The second case that the bishops consider is when “family or friends . . . wish the funeral rites to be an occasion to celebrate the decision of their loved one to die by assisted suicide or euthanasia and thus to promote these practices as acceptable.” On this the bishops' language is more definite: “Such a request for funeral rites must be gently but firmly denied.”

The underlying concern in both cases is that of public scandal. That is, the Church cannot be seen to condone assisted suicide. Nor should it be manipulated into celebrating that which it can only lament.

This does not mean that no one who dies of assisted suicide will get a Catholic funeral, nor does it mean families will be abandoned by the church in their grief. The bishops note, e.g., “Perhaps the family did not will the assisted suicide or euthanasia of their loved one, and is looking to the church for the assistance and comfort of her intercession for mercy. In such a situation, provided there would not be cause for public scandal, the funeral rites could be celebrated.”

In other words, pastors have to carefully discern the situation of both the deceased and the family to determine whether or not a funeral would be a public scandal. Only one situation, that of a family and friends using the funeral as a celebration of the choice to die by assisted suicide, is seen as automatically a matter of public scandal.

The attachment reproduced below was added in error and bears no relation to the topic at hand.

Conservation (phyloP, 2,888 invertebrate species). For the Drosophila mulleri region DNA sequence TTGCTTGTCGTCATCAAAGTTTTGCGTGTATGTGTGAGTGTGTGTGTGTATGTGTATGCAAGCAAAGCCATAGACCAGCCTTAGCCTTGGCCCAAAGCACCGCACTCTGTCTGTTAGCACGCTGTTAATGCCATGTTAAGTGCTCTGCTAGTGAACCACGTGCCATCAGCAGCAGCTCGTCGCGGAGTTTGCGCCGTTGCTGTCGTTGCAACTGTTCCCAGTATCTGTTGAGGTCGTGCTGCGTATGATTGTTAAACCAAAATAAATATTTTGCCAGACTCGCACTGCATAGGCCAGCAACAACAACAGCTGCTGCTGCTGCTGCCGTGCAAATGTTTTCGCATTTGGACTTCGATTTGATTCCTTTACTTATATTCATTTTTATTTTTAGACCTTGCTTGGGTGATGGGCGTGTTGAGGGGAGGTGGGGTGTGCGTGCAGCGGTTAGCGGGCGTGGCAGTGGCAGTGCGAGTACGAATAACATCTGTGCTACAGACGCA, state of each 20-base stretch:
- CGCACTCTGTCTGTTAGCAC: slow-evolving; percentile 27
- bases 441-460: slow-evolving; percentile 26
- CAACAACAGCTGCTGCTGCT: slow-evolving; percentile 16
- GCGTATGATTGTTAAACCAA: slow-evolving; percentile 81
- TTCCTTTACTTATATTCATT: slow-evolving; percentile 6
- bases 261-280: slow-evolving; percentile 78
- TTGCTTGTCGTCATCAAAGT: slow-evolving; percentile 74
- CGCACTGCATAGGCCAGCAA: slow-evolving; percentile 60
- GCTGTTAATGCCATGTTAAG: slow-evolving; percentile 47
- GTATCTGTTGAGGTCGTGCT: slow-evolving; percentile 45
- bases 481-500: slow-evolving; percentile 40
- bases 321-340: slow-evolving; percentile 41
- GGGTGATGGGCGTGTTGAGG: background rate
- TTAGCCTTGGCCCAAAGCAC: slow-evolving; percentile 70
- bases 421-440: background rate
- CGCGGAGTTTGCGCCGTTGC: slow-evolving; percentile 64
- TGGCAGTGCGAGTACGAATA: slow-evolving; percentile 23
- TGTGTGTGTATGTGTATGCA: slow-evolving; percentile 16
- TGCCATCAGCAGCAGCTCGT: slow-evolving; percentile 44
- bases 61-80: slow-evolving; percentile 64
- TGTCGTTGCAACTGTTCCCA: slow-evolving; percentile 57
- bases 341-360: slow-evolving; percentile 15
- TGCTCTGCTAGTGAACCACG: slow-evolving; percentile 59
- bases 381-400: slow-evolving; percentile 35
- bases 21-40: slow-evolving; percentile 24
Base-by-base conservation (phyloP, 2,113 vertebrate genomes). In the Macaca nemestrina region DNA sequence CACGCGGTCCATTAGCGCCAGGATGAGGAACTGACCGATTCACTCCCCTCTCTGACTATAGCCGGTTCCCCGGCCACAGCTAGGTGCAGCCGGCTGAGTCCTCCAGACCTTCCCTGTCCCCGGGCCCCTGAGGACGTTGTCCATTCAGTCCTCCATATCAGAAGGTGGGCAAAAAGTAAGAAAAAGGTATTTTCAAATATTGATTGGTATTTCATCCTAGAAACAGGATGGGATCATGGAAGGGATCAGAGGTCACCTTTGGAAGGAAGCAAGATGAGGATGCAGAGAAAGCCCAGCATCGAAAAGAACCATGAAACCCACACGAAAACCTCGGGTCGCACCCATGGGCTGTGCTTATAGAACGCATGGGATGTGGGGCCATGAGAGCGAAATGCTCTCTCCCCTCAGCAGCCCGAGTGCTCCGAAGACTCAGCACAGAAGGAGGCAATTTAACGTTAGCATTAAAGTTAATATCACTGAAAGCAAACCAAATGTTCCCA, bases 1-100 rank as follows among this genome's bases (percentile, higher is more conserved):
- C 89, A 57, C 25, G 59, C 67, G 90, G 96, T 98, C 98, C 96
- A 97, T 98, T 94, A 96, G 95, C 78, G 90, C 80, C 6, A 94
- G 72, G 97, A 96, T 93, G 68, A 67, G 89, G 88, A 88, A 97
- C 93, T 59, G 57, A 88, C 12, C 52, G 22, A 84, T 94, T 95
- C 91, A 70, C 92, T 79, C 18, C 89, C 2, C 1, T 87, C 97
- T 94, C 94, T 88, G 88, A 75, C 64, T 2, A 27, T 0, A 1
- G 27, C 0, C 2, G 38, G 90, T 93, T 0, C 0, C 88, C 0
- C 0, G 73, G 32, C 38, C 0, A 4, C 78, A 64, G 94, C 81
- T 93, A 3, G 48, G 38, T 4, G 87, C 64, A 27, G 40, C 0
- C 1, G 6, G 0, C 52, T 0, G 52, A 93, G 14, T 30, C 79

Finally, the bishops conclude this section of their document by noting that whether a funeral is possible or not, the church remains committed to the pastoral care of families and the burial of the deceased. The last paragraph is worth quoting in full.

“It must always be remembered that the burial of the dead is among the corporal works of mercy. Therefore, even when the official funeral rites of the church must be denied, a liturgy of the Word at the funeral home or simple prayers at the graveside might be proposed. Perhaps a memorial mass for the repose of the deceased's soul could be celebrated at a later date. This is a matter of the priest's good pastoral judgment. How to offer care and support to a family in the wake of these tragic events remains something that we must always bear in mind, whether we celebrate a funeral or not.”

The bishops of Alberta and the Northwest Territories have not denied Catholic funerals in all cases of assisted suicide, nor have they instructed priests to pastorally abandon the families of those who have died in this way. They have carefully noted that certain limited circumstances may make a Catholic funeral impossible and left wide room for the discernment of pastors both as to when funerals must be denied and what other pastoral measures might be taken in such cases.

In this, as in all such cases, I strongly recommend reading the document itself. It can be found at: http://caedm.ca/Portals/0/documents/family_life/2016-09-14_SacramentalPracticeinSituationsofEuthanasia.pdf. Section IV. The Celebration of Christian Funerals is comprised of paragraphs 18-22.

Salkeld is archdiocesan theologian for the Archdiocese of Regina. He serves the Canadian bishops on the national Roman Catholic - Evangelical Dialogue.

 

 

Dr. Brett Salkeld
Archdiocesan Theologian
Ph:
306.352.1651 Ext 214